What’s in a Name? Well, in Ireland, quite a lot!
Irish place names and anglicised versions both displayed on road signs
This following is an excerpt taken from an earlier post, in which I discussed the meaning of Irish names. On Friday, I will be discussing Irish place names in a little more detail.
Most of us don’t really think too much about what a name means, except perhaps when naming a new born child. Even then, there may be other more pressing factors affecting our choice, such as naming the child after a dearly departed loved one, for example. But Irish names all have meaning, and therefore, they have power. And it’s one of the many reasons why I love Ireland and its language so much.
Take for example the name ‘Conor’; it’s one of the more familiar Irish names, short, strong-sounding, easy to spell and say, a very popular choice amongst parents all around the world, not just in Ireland. It’s also the name of the hero of my books, as many of you will know, and I chose it for those very reasons. But did you know that in its Irish form, it would be spelled ‘Conchobhar’? Not quite so easy to spell or say, is it? It comes from the legendary High King of Ireland, Conaire Mor, who was reputed to have lived at the time of Christ, and actually means ‘lover of hounds’, I’m presuming as in he was fond of his dogs!.
The name ‘Rory’ is an anglicised version of ‘Ruairi’, or ‘Ruaidhri’, which also features in my books, and means ‘Red King’. Red-haired, or red with the blood of all the enemies he killed? We don’t know, but we do know that Ireland’s history and mythology is full of kings named ‘Ruairi’. Quite possibly, these names were titles or epithets, just as England’s King Arthur was called ‘the Bear’. (Incidentally, ‘Art’ or ‘Artur’ is also an old Irish name meaning ‘bear’.)
And this doesn’t just apply to people, but to places, too. I live near a small town in Co Cavan called Virginia, but in Irish, its name is ‘Achadh an Luir’. This is believed to mean ‘the field at the fork of the river’, some say ‘the field of the yew’, but ‘luir’ also derives from an old Irish word meaning ‘water’. As the town is built on the shores of the vast Lough Ramor, to me ‘field of water’ makes more sense. The Irish language seems to be as complex, and ambiguous, and open to interpretation as its mythology!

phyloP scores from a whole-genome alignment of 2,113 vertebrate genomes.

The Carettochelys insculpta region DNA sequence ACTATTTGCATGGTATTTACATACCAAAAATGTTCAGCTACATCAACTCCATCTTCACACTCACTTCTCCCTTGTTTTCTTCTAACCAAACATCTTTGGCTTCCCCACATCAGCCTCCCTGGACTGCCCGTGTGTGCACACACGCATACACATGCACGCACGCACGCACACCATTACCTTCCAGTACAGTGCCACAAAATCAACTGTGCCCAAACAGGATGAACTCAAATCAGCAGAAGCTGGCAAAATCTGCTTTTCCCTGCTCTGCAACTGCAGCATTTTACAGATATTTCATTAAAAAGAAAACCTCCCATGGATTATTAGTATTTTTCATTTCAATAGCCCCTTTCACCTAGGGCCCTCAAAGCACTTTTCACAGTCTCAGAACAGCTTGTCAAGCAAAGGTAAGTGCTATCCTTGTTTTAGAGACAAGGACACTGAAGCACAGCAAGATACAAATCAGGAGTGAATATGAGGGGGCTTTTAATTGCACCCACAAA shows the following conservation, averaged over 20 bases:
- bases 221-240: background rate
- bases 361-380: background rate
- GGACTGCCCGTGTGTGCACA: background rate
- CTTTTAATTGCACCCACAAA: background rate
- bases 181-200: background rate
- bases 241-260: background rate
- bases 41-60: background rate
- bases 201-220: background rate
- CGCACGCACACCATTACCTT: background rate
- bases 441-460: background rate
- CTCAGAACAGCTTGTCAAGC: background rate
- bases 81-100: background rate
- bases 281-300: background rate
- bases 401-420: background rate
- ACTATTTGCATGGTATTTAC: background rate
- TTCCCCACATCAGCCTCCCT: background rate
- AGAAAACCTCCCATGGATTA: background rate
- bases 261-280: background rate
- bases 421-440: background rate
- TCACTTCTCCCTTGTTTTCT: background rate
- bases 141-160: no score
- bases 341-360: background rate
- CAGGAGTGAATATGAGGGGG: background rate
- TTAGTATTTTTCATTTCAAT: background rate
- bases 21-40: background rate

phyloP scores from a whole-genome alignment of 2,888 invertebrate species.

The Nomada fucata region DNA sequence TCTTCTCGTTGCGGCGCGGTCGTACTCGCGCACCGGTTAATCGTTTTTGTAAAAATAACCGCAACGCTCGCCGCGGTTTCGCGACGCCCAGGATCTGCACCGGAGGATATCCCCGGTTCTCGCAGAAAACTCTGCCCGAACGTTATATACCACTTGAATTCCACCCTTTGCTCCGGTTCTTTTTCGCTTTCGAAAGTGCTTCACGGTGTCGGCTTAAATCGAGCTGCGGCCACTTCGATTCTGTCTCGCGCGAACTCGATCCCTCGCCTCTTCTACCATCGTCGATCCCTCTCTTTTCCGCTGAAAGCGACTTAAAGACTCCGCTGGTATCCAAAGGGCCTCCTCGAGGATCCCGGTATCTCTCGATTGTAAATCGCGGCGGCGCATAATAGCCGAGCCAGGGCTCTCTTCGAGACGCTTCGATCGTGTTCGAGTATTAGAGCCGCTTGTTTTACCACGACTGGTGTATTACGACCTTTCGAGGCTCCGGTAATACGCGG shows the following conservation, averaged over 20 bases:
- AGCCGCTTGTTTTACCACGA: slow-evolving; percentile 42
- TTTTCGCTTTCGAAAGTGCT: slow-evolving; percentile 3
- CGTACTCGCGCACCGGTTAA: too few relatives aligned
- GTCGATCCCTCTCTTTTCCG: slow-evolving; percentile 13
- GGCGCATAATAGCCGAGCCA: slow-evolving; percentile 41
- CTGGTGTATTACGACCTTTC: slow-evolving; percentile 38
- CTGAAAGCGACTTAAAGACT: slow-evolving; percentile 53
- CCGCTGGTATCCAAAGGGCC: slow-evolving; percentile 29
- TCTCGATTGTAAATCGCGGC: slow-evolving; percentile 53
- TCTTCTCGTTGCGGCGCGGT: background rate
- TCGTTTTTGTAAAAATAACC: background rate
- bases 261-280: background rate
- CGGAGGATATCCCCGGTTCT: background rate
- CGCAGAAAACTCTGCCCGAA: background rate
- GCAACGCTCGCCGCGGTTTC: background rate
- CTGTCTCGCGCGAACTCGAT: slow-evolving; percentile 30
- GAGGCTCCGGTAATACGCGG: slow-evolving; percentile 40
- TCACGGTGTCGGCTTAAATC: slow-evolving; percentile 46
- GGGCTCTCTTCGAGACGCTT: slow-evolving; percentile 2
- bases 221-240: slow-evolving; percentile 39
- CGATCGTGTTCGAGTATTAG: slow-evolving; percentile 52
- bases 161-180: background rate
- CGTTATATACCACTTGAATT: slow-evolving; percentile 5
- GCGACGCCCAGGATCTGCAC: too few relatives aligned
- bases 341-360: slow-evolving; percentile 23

My Tir na Nog Trilogy is based on this land, this language, this mythology, and readers have often commented to me on their confusion over characters names and pronunciation. If you have read the books, you will know it comes with a guide. If you haven’t, you will find the guide on this site. I say, don’t get hung up on correct pronunciation, or you will allow it to get in the way of your enjoyment of the story. Just say the names how they most feel comfortable to you.
I have never heard anyone criticise Tolkien for the strange names of his characters, of which there were many, most just as indecipherable as my Irish ones. He based them on his own made-up languages; the language mine are taken from is real. The same can be said of Eddings, and practically all other fantasy writers. It’s a fact; fantasy novels are full of weird, unpronounceable names, and no-one bats an eyelid. Why should the names of my characters be treated any differently?
Someone once suggested that I get rid of all these ‘ugly names’ (true!) and swap them for nice, easy ones like ‘Eric’ and ‘John’ (also true!). I nearly choked on my cappuccino! He was so missing the point.
This is IRISH mythology. Whether these characters actually existed in reality is irrelevant; the fact remains, they are solid and epic and larger than life in mythology, and those are the names they were given. Could you imagine Cuchullain becoming ‘Eric’? Or Fionn Mac Cool becoming ‘John’?
No. Neither can I.